D’Urban Park controversy…Finance Minister tells them to “take it or leave it”Contractors are likely to be majorly underpaid for works done at the D’Urban Park complex and Finance Minister Winston Jordan told them they can either “take it or leave it.”Finance Minister Winston JordanThe Minister added that those contractors who are dissatisfied with their underpayment, are free to file lawsuits against the building company, Homestretch Development Inc (HDI) – which was clandestinely registered for the purpose of collecting monies for the D’Urban Park Project.Artist’s impression of the proposed D’Urban Park ProjectThe D’Urban ParkJordan told the yearend press briefing on Monday that the company still owes approximately $298 million to contractors but he noted that Government will not be releasing any more monies.Government on December 14 approved an additional $500 million to be paid out from the Consolidated Fund to a number of contractors and other persons owed varying amounts for works done on the controversial Jubilee Park Project.But the $500 million is inadequate to meet the debts of the company, which owes contractors some $798 million altogether.“Government indicated that it can only accommodate the $500 million as the full and final settlement. What that means is that HDI will have to pay some apportionment relative to the debts owed. This is a ‘take it or leave it’ situation. If you were owed $2 million by HDI, and it works out that you will only get paid $1.2 million, then you could either accept $1.2 million as the full and final settlement or you could sue HDI,” the Finance Minister explained.The Minister refused to expand on his proposal for the disgruntled contractors to file a lawsuit against the building company, shutting down further questions on the matter.“I don’t want to answer any more questions on this,” he expressed, noting that he will only disclose information relative to the financial aspect of the D’Urban Park scandal.It is assumed that the company does not generate its own revenue since it relied on monies from donations and from the public purse for the construction of D’Urban Park.President David Granger had described HDI as a “special purpose” company, setup with the sole purpose of overseeing the D’Urban Park development.It is therefore puzzling regarding the source of the finance for legal proceedings if HDI is sued for underpaying the contractors.Government already pumped $400 million into the D’Urban Park Project, which has been shrouded in secrecy since its inception in 2015.Only several weeks ago it was finally disclosed that a private company was registered in January to collect donations which were given since the previous year towards to D’Urban Park development.Questions still abound regarding which entity collected the monies that were donated before HDI was established. Concerns were also voiced about the absence of public tendering for a project that amounted to close to $1 billion.Education Minister Dr Rupert Roopnaraine is a director of HDI but Government never disclosed this information.Following a motion brought by Opposition parliamentarian Bishop Juan Edghill, Public Infrastructure Minister David Patterson finally announced to the National Assembly the list of those who sat as directors of the company.He failed to disclose that his cabinet colleague was a director, and the coalition Administration is yet to offer an explanation regarding why this information was withheld and what process was undertaken for the Education Minister to be sitting as a director.Other affiliates of the A Partnership for National Unity/Alliance For Change (APNU/AFC) Government including Larry London is also a director of HDI.Patterson’s Ministry subsequently took over work of the D’Urban Park Project after Government realised that HDI had run out of resources to complete the arena in time for the country’s 50th Independence anniversary celebrations.Government also cited the shoddy works done as reasons for the Public Infrastructure Ministry to take over the project.Meanwhile, Minister Patterson had told the House that a total of $27.7 million was received in the form of donations from private individuals and entities, while another $37 million came about ‘in kind’. As it relates to the donations, the Minister provided a list to the House.The Opposition is calling on the Auditor General to conduct an immediate forensic audit into all revenues, expenditure and donations received. It contends that the coalition Government attempted propagate the impression that D’Urban Park was privately funded when only less than 10 per cent of the financing was from private individuals. (Devina Samaroo)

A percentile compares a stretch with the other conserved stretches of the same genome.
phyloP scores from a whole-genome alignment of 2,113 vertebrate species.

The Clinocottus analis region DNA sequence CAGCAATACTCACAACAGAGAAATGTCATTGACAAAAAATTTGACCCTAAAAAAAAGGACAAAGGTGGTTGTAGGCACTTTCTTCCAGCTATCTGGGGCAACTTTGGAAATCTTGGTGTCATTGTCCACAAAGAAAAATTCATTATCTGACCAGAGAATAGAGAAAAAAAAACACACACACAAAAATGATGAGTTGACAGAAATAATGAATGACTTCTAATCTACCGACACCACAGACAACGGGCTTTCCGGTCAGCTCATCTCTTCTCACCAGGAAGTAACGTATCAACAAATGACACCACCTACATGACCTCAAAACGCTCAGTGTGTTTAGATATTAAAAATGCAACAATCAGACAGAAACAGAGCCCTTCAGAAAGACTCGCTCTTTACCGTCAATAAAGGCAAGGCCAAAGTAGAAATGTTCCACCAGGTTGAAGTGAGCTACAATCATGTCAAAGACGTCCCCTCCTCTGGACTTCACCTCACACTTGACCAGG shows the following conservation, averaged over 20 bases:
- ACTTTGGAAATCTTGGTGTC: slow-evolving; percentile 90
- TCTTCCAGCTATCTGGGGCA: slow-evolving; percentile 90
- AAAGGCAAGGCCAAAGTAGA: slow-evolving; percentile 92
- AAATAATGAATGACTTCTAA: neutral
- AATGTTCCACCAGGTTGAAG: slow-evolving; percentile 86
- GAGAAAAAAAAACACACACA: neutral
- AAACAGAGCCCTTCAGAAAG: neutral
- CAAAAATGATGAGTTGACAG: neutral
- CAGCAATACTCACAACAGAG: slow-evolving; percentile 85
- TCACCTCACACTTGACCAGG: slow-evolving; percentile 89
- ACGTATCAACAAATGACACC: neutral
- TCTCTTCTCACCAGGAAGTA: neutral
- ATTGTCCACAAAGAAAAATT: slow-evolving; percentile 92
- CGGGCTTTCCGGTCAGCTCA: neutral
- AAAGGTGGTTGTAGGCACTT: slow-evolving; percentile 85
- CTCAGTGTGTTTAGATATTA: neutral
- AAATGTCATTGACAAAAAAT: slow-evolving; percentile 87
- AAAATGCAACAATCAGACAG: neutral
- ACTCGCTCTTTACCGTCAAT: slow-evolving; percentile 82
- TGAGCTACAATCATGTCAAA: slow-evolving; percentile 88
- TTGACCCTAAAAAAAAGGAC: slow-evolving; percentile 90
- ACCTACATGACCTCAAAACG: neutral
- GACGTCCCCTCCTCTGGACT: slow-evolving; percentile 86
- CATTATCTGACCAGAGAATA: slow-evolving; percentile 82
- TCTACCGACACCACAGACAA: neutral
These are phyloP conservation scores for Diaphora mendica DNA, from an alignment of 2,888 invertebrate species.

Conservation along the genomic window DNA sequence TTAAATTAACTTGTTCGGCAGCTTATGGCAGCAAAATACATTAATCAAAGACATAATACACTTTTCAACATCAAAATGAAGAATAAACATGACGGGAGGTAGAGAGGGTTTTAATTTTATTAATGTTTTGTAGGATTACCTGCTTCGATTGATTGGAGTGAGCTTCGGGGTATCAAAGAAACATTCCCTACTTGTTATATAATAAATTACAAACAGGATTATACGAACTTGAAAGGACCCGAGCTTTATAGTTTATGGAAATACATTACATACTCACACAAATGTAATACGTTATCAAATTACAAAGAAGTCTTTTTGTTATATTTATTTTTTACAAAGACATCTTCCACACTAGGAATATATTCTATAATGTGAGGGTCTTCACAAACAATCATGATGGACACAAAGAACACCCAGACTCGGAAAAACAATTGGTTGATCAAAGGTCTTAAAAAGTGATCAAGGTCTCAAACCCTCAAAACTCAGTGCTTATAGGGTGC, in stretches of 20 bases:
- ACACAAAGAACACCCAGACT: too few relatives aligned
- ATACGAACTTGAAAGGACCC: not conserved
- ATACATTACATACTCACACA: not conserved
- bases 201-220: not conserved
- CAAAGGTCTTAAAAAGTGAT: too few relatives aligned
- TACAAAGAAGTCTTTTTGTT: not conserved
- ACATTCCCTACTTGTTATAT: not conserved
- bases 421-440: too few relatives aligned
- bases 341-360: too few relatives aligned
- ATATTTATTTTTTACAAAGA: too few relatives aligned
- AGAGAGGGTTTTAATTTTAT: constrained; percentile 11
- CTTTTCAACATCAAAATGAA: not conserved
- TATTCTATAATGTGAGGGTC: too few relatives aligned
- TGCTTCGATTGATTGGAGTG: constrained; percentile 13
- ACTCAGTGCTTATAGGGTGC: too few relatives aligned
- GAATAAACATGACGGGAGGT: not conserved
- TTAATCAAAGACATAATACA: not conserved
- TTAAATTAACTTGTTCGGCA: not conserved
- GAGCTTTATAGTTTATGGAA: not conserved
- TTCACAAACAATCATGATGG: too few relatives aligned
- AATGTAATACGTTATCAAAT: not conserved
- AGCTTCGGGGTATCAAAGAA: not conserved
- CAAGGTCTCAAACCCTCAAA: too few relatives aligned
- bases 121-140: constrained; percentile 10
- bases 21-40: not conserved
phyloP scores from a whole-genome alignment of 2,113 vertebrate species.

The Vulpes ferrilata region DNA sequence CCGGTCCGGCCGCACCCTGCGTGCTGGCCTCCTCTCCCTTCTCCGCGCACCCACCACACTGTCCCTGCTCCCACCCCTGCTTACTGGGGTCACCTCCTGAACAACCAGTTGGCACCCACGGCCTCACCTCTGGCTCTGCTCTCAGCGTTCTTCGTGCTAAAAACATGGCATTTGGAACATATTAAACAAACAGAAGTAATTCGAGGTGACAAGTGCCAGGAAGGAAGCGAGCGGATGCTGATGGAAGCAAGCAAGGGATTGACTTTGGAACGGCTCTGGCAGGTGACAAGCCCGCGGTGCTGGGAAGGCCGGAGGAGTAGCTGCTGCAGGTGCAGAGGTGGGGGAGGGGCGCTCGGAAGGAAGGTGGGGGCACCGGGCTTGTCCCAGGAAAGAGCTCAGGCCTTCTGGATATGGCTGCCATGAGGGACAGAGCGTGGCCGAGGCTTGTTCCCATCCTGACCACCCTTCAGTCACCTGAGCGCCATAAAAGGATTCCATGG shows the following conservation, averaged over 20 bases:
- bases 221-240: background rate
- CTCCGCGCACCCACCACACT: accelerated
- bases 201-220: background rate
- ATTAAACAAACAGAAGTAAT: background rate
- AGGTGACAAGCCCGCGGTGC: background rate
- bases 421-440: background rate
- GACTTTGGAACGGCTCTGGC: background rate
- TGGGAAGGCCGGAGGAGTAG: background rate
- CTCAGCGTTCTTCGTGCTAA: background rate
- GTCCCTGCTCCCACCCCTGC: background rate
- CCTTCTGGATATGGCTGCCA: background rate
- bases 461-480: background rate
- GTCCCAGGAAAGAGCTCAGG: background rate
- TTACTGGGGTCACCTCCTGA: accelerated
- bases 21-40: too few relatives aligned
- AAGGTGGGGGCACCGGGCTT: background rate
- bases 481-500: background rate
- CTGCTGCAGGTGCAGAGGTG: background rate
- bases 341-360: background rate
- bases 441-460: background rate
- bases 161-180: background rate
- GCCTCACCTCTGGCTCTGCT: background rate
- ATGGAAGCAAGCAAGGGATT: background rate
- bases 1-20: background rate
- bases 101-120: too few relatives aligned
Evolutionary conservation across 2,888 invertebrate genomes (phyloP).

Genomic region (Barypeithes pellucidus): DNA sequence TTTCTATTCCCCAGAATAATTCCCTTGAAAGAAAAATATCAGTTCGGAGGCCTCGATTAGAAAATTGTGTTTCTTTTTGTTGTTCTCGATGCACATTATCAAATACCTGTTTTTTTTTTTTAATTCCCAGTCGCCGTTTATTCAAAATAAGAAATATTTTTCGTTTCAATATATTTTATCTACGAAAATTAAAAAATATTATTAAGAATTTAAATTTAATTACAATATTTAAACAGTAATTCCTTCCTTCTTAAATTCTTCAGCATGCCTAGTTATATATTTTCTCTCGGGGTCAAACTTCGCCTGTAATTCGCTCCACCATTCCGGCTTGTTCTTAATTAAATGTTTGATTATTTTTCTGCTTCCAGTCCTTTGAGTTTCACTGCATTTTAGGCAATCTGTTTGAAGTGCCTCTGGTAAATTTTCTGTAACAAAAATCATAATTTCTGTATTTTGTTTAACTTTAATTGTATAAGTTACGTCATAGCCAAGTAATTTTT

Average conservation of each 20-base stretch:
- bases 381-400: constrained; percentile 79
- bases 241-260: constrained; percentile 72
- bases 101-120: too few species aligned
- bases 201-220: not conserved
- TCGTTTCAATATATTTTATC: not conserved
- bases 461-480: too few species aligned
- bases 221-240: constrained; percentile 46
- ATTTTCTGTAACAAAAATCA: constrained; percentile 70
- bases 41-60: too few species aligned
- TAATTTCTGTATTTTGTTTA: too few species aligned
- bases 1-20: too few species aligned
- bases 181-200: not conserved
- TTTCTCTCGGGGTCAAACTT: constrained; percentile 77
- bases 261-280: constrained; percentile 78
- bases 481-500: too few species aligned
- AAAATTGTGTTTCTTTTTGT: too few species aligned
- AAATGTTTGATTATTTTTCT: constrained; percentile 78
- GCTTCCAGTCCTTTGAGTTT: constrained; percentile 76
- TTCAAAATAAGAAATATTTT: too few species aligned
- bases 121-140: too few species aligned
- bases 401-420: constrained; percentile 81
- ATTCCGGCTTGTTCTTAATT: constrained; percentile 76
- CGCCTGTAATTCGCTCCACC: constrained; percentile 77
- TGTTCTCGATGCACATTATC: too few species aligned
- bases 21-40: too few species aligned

Source:https://www.jhsph.edu/news/news-releases/2018/study-suggests-shifts-in-afghan-attitudes-towards-increased-education-and-delayed-marriage.html Reviewed by James Ives, M.Psych. (Editor)Dec 19 2018In Afghanistan’s most underdeveloped regions, attitudes towards education and child marriage appear to have changed significantly since the overthrow of the Taliban government in 2002, according to a study led by researchers at Johns Hopkins Bloomberg School of Public Health.The study, published online November 22 in the Journal of Adolescent Health, included interviews with nearly 1,400 Afghans aged 12-15 and their parents, in relatively poor rural districts of the country. The responses indicated that in just one generation, getting married and leaving school in childhood have become much less favored options. Virtually all of the adolescent respondents were unmarried, and about 75 percent were still in school–in contrast to their parents, who commonly married in their mid-teens and usually had no formal education.”This study was conducted in some of the most educationally and socially disadvantaged provinces in Afghanistan, and yet we found that there have been remarkably positive shifts in attitudes among boys and girls and their parents,” says study senior author Robert Blum, MD, PhD, professor in the Department of Population, Family and Reproductive Health and director of the Johns Hopkins Urban Health Institute.At the time of the Taliban’s defeat in 2002, early marriage and minimal formal education were the norms in rural Afghanistan. The United Nations Development Program estimated a mean educational attainment of just 6.5 years of school. Girls in particular were discouraged from pursuing much formal education, and frequently ended their brief education by getting married.The fall of the Taliban allowed modern, liberalizing influences into Afghanistan, from television and the internet to global nongovernmental organizations. Blum and colleagues undertook the study to get a better picture of how cultural attitudes have been reshaped in the least developed parts of the country, particularly with regard to education and child marriage. For the study, surveys were conducted by a team of experienced Afghan social researchers in Kandahar and five other rural provinces–some of which still simmer with Taliban insurgent activity; insurgents in Badghis province twice tried unsuccessfully to capture the research team.The final sample used for analysis included 910 Afghans aged 12-15 and 454 parents. The findings generally suggested that a liberalizing shift has been underway. Most boys and girls indicated that they consider education valuable, not just for themselves but also for the opposite sex. The parents, though they mostly had no formal education themselves (66 percent of the men, 93 percent of the women), were also virtually unanimous in indicating that they expect their children–both boys and girls–to at least complete high school.Related StoriesMaking Bacterial Infections a Thing of the Past for Chronic Respiratory ConditionsAn active brain and body associated with reduced risk of dementiaPittcon is looking for short course instructors for 2020As for child marriage, about 38 percent of parents indicated that daughters should postpone marriage until after high school, while about 32 percent replied that they would be supportive of earlier marriage. Fathers were more likely to advocate postponement (51 percent) than mothers (28 percent). These current parental attitudes appeared to indicate a shift from the time when the parents were teens themselves–their average age at marriage was just 16 for the women and 20 for the men.Among the young people interviewed, only six in the entire sample–all girls–were already married, and there seemed to be widespread awareness of the drawbacks of early marriage, including the limiting of future educational opportunities and increases in the risk of domestic violence for girls.”Behaviors tend to change more slowly than attitudes, but attitudes are the precursors of behavioral change and I think there is a lot here to inspire optimism,” Blum says.Somewhat less positive results were found in the conclusions of a second study examining attitudes towards interpersonal violence, which to some extent has long been embedded in Afghan culture. Based on the same interviews by the same research team, the study was published online in the American Journal of Public Health on October 25.Although large majorities of the interviewed adolescents and their parents indicated that violent behaviors were unacceptable when they were simply listed by the researchers, most did find them justifiable when specific circumstances were mentioned. About 71 percent of the adolescents considered it acceptable for a husband to hit his wife–if she went out without her husband, for example, or refused to have sex with him–though far fewer (48 percent) endorsed a wife’s hitting her husband.Here again, parents’ responses closely matched their children’s: About 68 percent found acceptable, for at least one scenario, a husband beating his wife, and most also accepted parents hitting sons or daughters (71 percent) and teachers beating students (58 percent). Curiously, wives were more likely than their husbands to find justification for wife-beating (75 percent vs. 59 percent), while husbands were more likely than wives to justify husband-beating (44 percent vs. 35 percent).To the researchers, the findings suggest a continuing need for programs starting in childhood to make Afghans less tolerant of interpersonal violence and less likely to resort to it.